November 26, 2015
I literally can’t seem to put this book down. I’ll probably finish it tonight. I recognize that part of that compulsion is me avoiding writing this story that I need to finish and publish next Wednesday. Like, if I could just finish this story, I would be that much closer to being finished with the year, and with fiction for a while. The December story is done, but for some editing. I’m not going to change anything big. I’m just going to publish it. The closer I get to being done with fiction, the happier I get, and I’m realizing now that means I made the right decision. You know those moments, when you know the right decision to make, but you just can’t bring yourself to do it.

You find yourself fantasizing about having made the decision. You start thinking about your life after you’ve made the decision. That’s where I am right now with this book. It’s why I’m having such a hard time writing it. I just want to be done with it. I’m living the writing equivalent of senior year right now. I’m done, I’m checked out, I’m already graduated and sleeping until noon. Literally, actually, today. I fell back to sleep and didn’t wake up until after noon.

November 27, 2015
I had a can of chickpeas, and I made a curry earlier this week, and I saved the liquid for something I wasn’t sure I would make. I didn’t know what I was going to do with it, only that I was going to do something. Last night, in a fit of insomnia, I figured it out: try out the Yorkshire pudding theory. So I put a bread loaf pan in the oven at 425, with two tablespoons of oil, just enough to cover the bottom. Then I beat the liquid in the stand mixer, just a moment or two until it was frothy. I added milk and 00 flour. I figured the white would be better than the whole wheat. A pinch of salt, too.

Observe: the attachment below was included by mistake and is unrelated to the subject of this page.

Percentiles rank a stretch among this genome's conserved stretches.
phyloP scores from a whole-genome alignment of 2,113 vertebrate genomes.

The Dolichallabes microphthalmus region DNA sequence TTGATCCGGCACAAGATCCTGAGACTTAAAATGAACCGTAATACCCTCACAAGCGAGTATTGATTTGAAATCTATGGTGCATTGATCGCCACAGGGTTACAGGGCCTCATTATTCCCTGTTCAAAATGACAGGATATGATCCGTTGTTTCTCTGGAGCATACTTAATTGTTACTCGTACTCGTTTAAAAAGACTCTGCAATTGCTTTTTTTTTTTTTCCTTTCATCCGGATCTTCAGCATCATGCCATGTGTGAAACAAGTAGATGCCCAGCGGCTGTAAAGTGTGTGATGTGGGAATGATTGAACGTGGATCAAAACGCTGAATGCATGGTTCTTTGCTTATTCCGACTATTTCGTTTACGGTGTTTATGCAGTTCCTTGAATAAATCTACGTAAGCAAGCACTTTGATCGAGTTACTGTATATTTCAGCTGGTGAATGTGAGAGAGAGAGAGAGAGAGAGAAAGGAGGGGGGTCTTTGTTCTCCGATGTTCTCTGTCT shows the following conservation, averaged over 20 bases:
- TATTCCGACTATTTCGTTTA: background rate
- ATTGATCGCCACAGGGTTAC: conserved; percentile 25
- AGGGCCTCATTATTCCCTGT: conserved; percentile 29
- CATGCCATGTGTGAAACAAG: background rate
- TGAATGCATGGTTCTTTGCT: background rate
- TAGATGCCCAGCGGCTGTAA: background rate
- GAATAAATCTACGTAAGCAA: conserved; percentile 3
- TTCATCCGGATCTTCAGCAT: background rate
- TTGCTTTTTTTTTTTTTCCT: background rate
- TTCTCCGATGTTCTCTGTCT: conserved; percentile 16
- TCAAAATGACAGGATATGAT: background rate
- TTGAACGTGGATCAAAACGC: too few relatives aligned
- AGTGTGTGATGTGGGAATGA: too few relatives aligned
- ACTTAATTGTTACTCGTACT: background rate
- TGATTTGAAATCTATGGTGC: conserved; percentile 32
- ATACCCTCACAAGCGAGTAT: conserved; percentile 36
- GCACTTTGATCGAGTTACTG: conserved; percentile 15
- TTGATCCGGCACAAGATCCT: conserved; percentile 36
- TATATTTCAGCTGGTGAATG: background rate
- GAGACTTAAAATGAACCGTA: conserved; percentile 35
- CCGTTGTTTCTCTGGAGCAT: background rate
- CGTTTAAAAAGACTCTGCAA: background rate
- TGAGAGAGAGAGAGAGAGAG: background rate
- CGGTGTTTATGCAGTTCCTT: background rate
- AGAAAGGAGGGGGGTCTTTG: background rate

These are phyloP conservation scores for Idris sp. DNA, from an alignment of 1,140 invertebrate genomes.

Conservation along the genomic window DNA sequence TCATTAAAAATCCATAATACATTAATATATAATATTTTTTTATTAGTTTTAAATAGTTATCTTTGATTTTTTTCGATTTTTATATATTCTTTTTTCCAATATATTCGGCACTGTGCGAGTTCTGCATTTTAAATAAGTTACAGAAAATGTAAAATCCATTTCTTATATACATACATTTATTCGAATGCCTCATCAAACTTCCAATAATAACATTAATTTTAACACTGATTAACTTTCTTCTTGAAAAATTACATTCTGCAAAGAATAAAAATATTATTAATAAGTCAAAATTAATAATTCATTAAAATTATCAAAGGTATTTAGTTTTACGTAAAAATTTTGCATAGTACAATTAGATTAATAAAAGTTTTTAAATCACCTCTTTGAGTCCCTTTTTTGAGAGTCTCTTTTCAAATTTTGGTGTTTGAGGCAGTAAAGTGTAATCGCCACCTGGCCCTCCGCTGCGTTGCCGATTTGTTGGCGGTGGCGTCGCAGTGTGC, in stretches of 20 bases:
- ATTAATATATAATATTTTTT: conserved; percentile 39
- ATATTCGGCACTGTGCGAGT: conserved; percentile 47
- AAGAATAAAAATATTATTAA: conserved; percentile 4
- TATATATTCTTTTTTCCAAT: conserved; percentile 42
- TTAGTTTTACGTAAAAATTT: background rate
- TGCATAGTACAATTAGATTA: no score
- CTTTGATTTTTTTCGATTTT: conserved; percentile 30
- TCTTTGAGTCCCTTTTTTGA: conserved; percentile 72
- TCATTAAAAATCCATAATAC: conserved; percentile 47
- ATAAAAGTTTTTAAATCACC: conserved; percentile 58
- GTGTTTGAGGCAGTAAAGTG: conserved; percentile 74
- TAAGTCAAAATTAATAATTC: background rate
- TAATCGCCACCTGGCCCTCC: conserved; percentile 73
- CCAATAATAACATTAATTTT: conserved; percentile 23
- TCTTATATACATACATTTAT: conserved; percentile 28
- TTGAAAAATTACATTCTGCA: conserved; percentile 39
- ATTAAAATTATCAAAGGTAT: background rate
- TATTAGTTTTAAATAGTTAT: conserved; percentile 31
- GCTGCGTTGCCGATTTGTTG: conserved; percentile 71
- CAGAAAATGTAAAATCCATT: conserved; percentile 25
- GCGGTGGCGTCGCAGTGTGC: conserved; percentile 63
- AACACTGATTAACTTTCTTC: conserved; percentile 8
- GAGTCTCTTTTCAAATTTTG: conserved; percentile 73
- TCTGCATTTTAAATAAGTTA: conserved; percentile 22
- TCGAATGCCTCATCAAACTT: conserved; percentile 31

I had to wait for the oil to heat up, so I just let the batter stand for a couple of minutes after the first mix. Then, when I was ready, I cranked it up high to get it bubbly, then straight into the oil. It’s still in the oven now, not quite golden brown. I’m not sure how much height I’m going to get out of it, but it’s worth a few tries. Also, it’s still going to taste amazing with jam and honey on top. I can’t wait to try it with some fake sausages.

I just went and looked, through the window of course, and it does look like it’s getting a bit of height. Also, it’s 450 the oven is set at. That might be something to adjust as well. Higher or lower? I’m starting to hear the oil bubble, but I’m not sure if that just started happening or if I can hear it now because the kettle isn’t heating up. That kettle is so damn loud. There’s an argument for electric if I ever heard one.

November 28, 2015
Starting this day off right by getting up and out of bed at 9, taking my pills, then brushing my teeth. Yes, I’m back in bed, but I have breakfast, and I’m writing. It’s just warmer in here. It’s nice because my bedroom is small, so I can fill it with heat, and it’s like a little cave. So warm. So nice. First thing, I think, I’m going to do the zine. I know exactly what I want to do, and an accomplishment at the beginning of the day would be a great motivator for the rest. I’m going to make my zine and get it ready to post tomorrow. I’m going to write a bunch of words for my book. I don’t have to write them all. But I have to write at least two thousand today. That puts me in a good place to get this thing done by Tuesday. But this is a good start.

These were my A+ Days.

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This is the November story! Despite the December 2nd release date. That’s just the way the Wednesdays fall, and I have a continuity to maintain.

This story started life as a very short one called SAFETY WEEK, but that title didn’t work so well on this cover. I embraced my cheesy romance writer self and slapped a pun over some orange leaves, and boy, does it feel so good.